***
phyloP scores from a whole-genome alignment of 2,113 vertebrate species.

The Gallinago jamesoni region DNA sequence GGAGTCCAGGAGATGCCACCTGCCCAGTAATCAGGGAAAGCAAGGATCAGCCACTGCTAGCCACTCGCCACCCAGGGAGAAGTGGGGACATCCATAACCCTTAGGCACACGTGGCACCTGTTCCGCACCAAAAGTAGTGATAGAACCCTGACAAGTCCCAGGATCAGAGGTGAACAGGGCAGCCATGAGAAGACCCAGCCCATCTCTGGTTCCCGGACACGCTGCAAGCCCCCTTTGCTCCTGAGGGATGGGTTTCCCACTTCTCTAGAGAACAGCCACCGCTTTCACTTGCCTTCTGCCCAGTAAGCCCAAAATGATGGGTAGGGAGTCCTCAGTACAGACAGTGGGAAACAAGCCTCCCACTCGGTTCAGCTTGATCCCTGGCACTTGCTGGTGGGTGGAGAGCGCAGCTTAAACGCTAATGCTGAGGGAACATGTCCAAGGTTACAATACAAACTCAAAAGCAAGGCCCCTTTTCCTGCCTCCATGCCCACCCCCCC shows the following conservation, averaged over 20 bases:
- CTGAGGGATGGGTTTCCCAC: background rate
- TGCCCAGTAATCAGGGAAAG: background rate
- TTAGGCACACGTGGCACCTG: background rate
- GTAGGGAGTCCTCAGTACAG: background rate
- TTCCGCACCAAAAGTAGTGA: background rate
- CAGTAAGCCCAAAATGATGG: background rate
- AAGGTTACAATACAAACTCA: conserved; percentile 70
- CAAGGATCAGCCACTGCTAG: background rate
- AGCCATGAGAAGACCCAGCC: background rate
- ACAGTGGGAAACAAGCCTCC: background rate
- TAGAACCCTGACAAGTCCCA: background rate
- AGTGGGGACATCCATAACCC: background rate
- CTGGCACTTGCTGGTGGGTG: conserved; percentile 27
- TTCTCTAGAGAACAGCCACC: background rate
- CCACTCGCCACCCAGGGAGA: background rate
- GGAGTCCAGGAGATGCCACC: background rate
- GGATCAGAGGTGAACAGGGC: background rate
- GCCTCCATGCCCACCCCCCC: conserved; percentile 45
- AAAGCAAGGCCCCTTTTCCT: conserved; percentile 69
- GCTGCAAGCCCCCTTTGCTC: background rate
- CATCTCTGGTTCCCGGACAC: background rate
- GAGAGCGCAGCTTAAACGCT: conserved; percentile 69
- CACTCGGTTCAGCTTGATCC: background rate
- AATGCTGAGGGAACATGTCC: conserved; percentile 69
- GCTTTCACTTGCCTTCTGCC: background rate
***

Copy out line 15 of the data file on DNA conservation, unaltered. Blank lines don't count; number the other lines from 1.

- CTGGCACTTGCTGGTGGGTG: conserved; percentile 27